The real theme of both stories is that madness is the darkest element of one’s personality. Many in 1979 saw America’s “heart of darkness” in the recent Vietnam War, and Coppola leaves viewers wondering if he intended to depict America as an imperialistic power.

Despite running longer than two hours, Apocalypse Now is powerful and engaging throughout. It is a monument of American filmmaking. — Christine Labit

Worst: The Cat in the Hat

In November 2003, I can officially say that my childhood died. The cause: Bo Welch’s The Cat in the Hat. It managed to turn Dr. Seuss’ beloved children’s book into a raunchy disaster, lacking any humor and, more importantly, taste.

The film already took a risk by casting Mike Myers as the title cat — the final installment of his innuendo-infested Austin Powers series was released just a year earlier, leaving a bad taste in viewers’ mouths. It turns out that audiences’ fears were not unfounded — everything from violent outbursts to erectile humor disgraced the screen, horrifying children and parents everywhere.
— Brittanie Drinosky

Worst: The Scarlet Letter
Nathaniel Hawthorne would turn just as scarlet as the A’s in his classic novel if he saw the 1995 film version. In this adaptation, the famed story of guilt, betrayal and sin in colonial Massachusetts is turned into an ill-conceived softcore pairing of Demi Moore as Hester Prynne and Gary Oldman as the Reverend Dimmesdale.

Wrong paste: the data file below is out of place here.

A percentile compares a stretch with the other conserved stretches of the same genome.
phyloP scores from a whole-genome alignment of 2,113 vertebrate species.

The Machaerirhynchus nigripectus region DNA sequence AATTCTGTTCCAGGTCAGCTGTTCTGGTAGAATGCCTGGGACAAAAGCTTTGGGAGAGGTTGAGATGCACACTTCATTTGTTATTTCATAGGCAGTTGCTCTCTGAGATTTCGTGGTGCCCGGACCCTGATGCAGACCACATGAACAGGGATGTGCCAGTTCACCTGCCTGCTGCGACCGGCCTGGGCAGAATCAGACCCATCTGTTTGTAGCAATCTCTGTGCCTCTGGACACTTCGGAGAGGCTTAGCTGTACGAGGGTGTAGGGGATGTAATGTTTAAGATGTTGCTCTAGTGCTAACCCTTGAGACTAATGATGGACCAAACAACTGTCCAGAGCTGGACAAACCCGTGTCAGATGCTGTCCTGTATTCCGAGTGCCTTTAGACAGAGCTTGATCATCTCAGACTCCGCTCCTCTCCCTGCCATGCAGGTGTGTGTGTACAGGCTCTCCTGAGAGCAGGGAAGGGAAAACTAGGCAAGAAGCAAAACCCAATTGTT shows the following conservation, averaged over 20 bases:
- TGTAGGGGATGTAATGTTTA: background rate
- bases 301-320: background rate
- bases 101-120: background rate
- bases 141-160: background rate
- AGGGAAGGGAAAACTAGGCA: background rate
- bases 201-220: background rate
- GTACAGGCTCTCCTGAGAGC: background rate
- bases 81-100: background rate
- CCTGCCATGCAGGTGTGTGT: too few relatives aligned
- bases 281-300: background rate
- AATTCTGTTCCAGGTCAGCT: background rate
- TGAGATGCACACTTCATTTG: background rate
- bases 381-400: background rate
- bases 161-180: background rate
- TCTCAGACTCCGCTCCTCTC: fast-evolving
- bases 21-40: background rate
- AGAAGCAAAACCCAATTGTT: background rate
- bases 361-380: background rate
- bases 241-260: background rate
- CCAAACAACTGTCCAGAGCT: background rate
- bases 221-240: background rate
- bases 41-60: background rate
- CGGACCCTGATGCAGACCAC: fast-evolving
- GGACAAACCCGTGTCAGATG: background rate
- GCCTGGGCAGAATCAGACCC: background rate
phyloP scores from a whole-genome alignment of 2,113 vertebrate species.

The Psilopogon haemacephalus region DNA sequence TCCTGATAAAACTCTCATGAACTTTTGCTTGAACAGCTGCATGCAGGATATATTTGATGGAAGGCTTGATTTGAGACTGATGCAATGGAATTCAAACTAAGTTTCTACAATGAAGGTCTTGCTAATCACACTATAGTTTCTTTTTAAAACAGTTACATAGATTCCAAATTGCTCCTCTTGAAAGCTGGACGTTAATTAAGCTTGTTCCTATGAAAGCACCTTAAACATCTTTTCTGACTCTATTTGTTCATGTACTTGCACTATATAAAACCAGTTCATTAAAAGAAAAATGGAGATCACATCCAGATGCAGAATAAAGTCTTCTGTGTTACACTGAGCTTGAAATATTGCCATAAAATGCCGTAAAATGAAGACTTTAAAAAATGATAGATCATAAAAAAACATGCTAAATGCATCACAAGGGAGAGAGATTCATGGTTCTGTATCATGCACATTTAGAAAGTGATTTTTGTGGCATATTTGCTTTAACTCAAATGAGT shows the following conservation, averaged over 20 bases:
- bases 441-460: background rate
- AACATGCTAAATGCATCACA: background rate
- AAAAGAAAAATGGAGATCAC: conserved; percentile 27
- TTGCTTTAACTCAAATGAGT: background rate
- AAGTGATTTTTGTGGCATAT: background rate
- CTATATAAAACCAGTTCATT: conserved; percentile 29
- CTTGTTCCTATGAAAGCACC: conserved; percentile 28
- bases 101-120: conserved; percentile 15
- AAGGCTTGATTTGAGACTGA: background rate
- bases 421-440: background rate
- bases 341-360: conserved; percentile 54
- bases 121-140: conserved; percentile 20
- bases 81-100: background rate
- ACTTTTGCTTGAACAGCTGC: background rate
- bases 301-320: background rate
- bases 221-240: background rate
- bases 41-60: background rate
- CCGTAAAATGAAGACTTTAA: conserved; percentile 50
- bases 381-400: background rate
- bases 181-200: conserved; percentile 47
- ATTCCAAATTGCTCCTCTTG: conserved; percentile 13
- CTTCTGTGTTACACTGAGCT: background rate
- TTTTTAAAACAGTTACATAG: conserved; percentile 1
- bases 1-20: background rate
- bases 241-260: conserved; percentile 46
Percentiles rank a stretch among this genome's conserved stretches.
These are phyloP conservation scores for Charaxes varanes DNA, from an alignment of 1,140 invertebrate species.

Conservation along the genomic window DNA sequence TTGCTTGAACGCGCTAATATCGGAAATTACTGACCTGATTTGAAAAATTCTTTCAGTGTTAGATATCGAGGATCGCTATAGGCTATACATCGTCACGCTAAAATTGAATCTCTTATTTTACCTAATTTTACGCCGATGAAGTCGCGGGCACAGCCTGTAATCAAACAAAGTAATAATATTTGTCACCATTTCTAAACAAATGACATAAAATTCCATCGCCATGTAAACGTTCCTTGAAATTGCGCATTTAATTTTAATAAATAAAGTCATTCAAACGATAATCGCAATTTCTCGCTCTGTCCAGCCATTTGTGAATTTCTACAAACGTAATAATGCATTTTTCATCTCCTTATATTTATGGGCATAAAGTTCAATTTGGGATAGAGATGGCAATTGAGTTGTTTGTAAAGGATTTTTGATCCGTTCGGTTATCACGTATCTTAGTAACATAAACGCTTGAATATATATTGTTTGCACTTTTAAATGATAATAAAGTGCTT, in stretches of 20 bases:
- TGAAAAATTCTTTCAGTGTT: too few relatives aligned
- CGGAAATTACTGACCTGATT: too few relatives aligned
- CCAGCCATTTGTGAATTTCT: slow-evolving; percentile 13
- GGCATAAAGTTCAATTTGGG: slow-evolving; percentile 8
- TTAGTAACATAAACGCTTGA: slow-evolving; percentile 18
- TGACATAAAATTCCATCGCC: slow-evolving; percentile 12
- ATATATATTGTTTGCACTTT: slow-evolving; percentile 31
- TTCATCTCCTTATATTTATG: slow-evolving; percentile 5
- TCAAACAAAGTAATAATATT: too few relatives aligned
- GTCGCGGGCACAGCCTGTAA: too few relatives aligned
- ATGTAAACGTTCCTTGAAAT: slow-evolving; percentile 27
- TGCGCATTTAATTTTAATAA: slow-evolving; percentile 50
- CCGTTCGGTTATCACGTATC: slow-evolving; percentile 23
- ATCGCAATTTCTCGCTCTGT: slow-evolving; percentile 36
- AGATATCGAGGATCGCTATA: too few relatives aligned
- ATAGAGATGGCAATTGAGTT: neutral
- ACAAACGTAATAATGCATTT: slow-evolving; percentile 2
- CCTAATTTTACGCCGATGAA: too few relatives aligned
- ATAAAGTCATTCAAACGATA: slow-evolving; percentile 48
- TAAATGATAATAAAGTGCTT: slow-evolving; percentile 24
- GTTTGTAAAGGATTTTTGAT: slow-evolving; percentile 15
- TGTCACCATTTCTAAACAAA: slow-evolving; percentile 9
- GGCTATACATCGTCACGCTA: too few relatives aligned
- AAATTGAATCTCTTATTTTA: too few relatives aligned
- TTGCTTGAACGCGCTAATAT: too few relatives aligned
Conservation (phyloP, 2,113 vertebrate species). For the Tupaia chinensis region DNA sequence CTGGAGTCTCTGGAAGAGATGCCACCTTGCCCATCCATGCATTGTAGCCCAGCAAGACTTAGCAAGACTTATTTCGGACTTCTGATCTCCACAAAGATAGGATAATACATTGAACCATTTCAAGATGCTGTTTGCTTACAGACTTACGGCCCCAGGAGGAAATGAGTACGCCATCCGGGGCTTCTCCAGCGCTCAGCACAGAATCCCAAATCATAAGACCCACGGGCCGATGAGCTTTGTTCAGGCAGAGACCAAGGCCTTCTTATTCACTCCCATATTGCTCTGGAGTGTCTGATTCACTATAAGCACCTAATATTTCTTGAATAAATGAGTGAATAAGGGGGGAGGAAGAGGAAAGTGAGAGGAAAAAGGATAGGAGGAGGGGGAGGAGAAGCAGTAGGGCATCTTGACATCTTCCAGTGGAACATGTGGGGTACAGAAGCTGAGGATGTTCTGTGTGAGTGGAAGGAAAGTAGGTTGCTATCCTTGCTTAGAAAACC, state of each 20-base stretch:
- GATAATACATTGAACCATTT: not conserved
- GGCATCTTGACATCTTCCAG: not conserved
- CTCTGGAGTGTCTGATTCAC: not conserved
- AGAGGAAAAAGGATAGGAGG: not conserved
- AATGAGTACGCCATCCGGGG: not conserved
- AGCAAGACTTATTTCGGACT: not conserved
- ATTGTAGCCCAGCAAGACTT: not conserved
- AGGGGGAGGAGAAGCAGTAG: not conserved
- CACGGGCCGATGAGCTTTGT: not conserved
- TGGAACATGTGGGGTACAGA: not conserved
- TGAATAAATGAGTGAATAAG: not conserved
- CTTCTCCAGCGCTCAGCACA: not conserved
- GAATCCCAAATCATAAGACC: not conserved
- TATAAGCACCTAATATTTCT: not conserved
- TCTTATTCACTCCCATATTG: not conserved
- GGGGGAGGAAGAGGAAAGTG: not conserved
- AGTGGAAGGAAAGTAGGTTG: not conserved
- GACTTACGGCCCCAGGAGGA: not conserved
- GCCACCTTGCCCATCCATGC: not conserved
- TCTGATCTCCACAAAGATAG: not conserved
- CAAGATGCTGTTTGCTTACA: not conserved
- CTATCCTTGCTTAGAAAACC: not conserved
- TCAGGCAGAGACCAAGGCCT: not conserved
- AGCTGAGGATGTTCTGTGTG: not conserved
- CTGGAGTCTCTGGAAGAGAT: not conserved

I’m sure Hawthorne would be appalled by all the blatant sex in his puritan tale, but you have to sell Moore somehow and acting isn’t exactly her forte. 

One of the worst betrayals of the original book is the film’s happy ending, which Hawthorne’s tale purposefully lacked. This is barely the Scarlet Letter I read in high school. — RR

Worst: Along Came a Spider
This movie turns a New York Times best-seller into just another half-baked Hollywood thriller. The only things this movie has in common with James Patterson’s page-turner are the main characters and a few plot twists.

Sadly, these twists — which seem lifted rather than adapted from the book — are the only things that make the movie remotely watchable.

Having an Academy Award winner as your lead shouldn’t hurt, yet the role of Alex Cross — a brilliant D.C. detective from Patterson’s bestselling series — calls for more for Denzel Washington than Morgan Freeman. — JP

Worst: Valley of the Dolls

Bad acting and over-the-top style turned Jacqueline Susann’s Valley of the Dolls from best-selling novel into campy comedy.

Susann’s novel revealed the dark side of glamorous Hollywood. Movie stars’ lives were actually full of sex, lies, scandal and “dolls,” or sleeping pills — but after watching the film, it is impossible to take the story seriously.

Susann was so upset with the film adaptation that she stormed out of the premiere.

Maybe the irony of a serious story about actors and singers performed by those who could barely do either was too much for the Pucci-clad celebrity to handle. – CL